Registration for candidates in presidential and parliamentary elections will open on Monday, Libya's High National Elections Commission said on Sunday as the planned date for the vote draws near.
Wrangling over the legal basis for the Dec. 24 election that has been mandated by a U.N.-backed roadmap, including concerns about the date and qualifications for candidates, has threatened to derail a peace process that was seen as Libya's best hope in years of ending chronic instability and violence.
Potential candidates include putschist Gen. Khalifa Haftar, the commander of eastern-based forces in the civil war; Saif al-Islam Gadhafi, the son of the former dictator; the parliament head Aguila Saleh; and a former interior minister, Fathi Bashagha.
The U.N. peace process also led to the installation of an interim unity government and installed Abdul Hamid Dbeibah as prime minister. He and others in the government swore not to run in any December election. However, a senior official in the Government of National Unity (GNU) told Reuters news agency that Dbeibah intends to run for president.
An election law proposed by the parliament in September was rejected by the bodies' critics, including other political entities, for breaching some conditions set by the U.N. roadmap.
The law set a first round of the presidential election in December but said the date for parliamentary elections would not be set until January.
The election commission chairperson Emad al-Sayeh, who has previously said parliamentary elections would take place within 30 days of the presidential election, said it had received amendments to the law from the parliament.
Registration for presidential election candidates would be open until Nov. 22 and for parliamentary candidates until Dec. 7, he said.
Meanwhile, Libya’s government Sunday rejected a decision by the country’s presidential council to suspend the foreign minister over allegations of monopolizing foreign policy.
The standoff between the two bodies is likely to increase political tensions in the North African county less than seven weeks before planned elections. It also comes a few days ahead of an international conference in Paris to push for holding the vote.
The Government of National Unity said in a statement that the presidential council doesn’t have the right to suspend Foreign Minister Najla Mangoush. and hailed the minister’s efforts as the county’s chief diplomat. It pointed to her work at an international conference held in the capital of Tripoli last month with the aim of resolving the country’s thorniest issues ahead of general elections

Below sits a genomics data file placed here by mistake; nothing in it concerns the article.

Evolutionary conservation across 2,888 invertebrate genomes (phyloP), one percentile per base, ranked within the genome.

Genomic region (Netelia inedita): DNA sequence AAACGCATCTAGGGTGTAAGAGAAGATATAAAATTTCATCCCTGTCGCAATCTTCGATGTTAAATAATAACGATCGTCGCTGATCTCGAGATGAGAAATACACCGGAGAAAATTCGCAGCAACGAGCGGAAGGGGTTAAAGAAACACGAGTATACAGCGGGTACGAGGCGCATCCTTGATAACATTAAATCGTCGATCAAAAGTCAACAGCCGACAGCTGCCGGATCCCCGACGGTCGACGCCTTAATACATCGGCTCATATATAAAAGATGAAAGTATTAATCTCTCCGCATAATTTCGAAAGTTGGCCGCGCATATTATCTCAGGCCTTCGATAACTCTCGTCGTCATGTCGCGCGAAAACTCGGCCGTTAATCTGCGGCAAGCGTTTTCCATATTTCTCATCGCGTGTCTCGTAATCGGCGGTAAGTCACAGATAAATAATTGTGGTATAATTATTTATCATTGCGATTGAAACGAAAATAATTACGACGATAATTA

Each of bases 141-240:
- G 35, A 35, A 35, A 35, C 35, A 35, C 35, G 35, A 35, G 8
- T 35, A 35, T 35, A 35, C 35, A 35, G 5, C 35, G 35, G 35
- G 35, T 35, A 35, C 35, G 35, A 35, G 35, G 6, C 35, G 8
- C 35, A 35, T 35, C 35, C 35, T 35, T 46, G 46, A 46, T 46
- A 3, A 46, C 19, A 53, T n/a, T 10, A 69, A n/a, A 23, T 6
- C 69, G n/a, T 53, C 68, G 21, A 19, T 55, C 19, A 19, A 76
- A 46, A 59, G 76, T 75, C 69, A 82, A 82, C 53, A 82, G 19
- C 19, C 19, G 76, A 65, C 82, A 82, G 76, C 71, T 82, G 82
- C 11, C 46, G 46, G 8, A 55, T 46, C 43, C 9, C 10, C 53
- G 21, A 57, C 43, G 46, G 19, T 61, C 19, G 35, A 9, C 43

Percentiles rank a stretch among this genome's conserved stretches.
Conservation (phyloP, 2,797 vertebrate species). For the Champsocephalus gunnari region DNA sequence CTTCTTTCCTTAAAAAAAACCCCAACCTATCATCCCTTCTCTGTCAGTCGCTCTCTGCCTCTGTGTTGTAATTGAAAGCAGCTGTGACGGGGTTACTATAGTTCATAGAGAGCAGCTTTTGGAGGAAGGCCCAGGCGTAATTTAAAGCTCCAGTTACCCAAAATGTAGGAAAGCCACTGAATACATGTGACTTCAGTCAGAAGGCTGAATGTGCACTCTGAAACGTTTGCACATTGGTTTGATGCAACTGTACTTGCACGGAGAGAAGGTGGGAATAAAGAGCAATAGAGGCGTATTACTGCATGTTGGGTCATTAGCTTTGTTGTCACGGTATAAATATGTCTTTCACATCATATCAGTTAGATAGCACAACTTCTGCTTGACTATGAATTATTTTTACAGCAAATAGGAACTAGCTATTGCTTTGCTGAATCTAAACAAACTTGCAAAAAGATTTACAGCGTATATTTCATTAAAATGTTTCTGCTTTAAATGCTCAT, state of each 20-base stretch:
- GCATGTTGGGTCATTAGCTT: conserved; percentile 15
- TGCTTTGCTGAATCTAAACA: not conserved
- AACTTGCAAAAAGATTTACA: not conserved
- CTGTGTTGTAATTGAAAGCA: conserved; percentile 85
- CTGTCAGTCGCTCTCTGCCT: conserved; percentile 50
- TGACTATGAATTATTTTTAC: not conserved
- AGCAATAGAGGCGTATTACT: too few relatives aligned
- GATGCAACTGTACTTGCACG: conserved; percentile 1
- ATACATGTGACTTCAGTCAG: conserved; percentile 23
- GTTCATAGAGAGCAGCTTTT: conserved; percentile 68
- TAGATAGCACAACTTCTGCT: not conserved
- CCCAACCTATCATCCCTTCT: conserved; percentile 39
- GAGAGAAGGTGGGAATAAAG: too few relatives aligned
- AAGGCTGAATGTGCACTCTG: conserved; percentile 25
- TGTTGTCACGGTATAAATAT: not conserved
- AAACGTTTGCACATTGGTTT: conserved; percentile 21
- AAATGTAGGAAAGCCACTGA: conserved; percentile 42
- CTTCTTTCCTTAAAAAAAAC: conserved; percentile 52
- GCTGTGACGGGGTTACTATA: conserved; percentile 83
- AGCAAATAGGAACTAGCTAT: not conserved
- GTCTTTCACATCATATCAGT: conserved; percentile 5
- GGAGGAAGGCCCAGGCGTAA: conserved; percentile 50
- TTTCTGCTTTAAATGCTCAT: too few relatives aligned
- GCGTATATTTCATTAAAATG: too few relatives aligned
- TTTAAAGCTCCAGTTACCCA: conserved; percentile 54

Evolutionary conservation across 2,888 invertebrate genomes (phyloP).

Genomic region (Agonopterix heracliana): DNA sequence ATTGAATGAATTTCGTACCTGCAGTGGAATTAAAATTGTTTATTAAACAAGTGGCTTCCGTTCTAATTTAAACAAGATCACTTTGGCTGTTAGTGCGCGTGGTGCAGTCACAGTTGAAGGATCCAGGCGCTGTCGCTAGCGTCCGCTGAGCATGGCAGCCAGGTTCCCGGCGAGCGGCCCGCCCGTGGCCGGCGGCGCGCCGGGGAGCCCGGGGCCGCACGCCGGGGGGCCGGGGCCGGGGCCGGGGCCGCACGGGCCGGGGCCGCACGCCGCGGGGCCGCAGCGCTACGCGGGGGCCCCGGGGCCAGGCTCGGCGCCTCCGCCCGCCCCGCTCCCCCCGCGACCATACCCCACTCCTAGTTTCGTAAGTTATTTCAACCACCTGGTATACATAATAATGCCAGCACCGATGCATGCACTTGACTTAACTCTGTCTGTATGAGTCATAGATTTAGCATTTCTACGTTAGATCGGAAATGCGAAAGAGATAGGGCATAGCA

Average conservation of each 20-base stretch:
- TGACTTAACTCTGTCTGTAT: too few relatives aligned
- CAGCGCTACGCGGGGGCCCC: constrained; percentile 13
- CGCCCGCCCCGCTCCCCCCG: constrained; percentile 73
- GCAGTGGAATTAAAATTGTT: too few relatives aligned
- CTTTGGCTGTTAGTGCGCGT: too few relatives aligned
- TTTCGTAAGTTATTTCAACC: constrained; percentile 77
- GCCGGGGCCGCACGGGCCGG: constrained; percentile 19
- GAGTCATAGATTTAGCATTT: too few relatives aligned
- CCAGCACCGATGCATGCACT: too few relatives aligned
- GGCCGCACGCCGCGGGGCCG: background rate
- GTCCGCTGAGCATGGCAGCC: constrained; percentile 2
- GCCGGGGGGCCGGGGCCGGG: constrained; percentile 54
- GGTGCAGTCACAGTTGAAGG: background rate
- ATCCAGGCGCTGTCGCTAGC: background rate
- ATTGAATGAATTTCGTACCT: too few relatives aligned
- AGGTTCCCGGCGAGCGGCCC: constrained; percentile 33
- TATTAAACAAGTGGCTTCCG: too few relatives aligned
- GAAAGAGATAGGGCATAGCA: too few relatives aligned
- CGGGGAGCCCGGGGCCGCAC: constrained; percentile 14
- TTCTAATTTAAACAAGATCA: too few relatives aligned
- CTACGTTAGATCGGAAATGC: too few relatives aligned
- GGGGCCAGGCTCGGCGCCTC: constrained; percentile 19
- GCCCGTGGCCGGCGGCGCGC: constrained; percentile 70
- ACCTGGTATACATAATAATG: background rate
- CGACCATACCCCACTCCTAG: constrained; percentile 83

The government said that naming members of the government and suspending or investigating government officials are duties exclusive to the prime minister.
The presidential council, a three-member body serving as the country's president until one is elected, late Saturday suspended Mangoush and barred her from traveling abroad. It accused the minister of not coordinating foreign policy decisions with the council. The council did not elaborate on the circumstances behind the decision.
The long-awaited vote still faces other challenges, including occasional fighting among armed groups. Other obstacles include the deep rift that remains between the country’s east and west and the presence of thousands of foreign fighters and troops.
Libya has been engulfed in chaos since a NATO-backed uprising toppled longtime dictator Moammar Gadhafi in 2011.
The oil-rich country was for years split between rival governments, one based in the capital, Tripoli, and the other in the eastern part of the country.
The interim government now in charge was appointed in February after months of U.N.-backed negotiations to lead the country through elections. It includes the presidential council and a Cabinet of ministers that runs the day-to-day affairs.